“The taxation of period pants is an important cause that needs to be heard as a lower price point would not only make them more accessible but also reduce the huge amount of waste that single-use, disposable period products create”.
“Right now, our biggest goal is to get 100,000 signatures to bring this debate to the parliament floor”, says Ruby.
“Periods are not a luxury, but the government are profiting off them when things like helicopters and Jaffa Cakes are tax free”
“We are committed to do whatever it takes to get VAT removed from period pants. We stand firm in the belief that a lower price point for sustainable options will encourage a larger number of people to move away from single-use tampons and pads”.
And although Ruby promises to lower the price of WUKA underwear to reflect any VAT reduction, this campaign isn’t about commercial interest. “For us, this is not just business”, she says. “It is a way of educating people and making change together”.
How you can support WUKA’s campaign?
We can all get involved in this campaign by adding our name to the petition and getting it to the crucial 100,00 signatories. Sharing the petition is also vital.
“The problem of disposable period products affects us all, whether you have periods or not”, says Ruby.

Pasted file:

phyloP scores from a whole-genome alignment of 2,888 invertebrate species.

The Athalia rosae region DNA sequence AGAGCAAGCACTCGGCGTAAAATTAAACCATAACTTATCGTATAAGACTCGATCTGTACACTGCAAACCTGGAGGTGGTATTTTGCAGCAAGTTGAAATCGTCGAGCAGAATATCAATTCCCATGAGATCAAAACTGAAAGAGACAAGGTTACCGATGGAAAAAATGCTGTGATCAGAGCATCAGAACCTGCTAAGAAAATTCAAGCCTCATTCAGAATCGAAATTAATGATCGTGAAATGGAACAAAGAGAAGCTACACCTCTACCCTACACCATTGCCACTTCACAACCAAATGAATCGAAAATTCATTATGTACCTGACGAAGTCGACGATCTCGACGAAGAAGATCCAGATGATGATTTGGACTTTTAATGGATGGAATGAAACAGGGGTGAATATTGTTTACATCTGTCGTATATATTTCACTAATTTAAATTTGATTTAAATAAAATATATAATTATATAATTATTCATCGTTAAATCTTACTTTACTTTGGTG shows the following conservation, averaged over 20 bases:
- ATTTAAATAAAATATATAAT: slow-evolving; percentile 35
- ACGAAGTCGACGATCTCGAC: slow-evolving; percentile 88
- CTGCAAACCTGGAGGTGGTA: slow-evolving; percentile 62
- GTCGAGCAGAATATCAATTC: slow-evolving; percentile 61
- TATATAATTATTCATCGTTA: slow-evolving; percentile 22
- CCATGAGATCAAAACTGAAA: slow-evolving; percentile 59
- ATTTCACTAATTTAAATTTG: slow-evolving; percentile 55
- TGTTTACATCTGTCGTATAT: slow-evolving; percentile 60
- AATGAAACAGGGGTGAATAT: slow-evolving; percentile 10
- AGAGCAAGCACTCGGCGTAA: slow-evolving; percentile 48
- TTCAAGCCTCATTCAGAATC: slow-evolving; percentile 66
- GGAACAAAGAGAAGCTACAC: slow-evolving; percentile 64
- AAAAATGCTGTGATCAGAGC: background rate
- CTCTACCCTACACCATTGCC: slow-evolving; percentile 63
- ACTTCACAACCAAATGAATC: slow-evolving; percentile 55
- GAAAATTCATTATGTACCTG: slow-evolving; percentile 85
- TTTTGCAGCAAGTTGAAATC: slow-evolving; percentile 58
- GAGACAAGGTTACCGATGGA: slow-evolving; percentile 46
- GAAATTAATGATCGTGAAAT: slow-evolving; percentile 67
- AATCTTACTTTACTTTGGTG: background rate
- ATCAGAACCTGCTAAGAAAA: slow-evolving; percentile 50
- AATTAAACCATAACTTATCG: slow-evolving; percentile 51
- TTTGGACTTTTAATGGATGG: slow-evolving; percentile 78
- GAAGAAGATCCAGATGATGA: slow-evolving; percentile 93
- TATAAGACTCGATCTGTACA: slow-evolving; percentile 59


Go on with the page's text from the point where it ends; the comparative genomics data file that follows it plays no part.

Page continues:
“Around 6.2% of beach litter in the UK is from period products, something that can clearly be avoided if we switched to reusable options”.
“We also ask that you write to your local MP and share your views on the matter with them”, Ruby continues.
To make this as easy as possible, there’s a sample letter available to download on the WUKA website: “It takes a couple of minutes, but if we all do our bit, the change we can create as a collective is huge”.
Alongside these efforts to tackle the problems of single-use menstrual products and make reusable options more financially accessible, Ruby retains big ambitions for her brand.
“I want WUKA to be a household name for period pants”, she says.
“I want to create a sustainable planet for future generations and to continue to do this while empowering people who wear WUKA”.
“One day, we hope to live in a world where no child misses out of school due to period poverty and where everyone has access to comfortable, leakproof period pants”.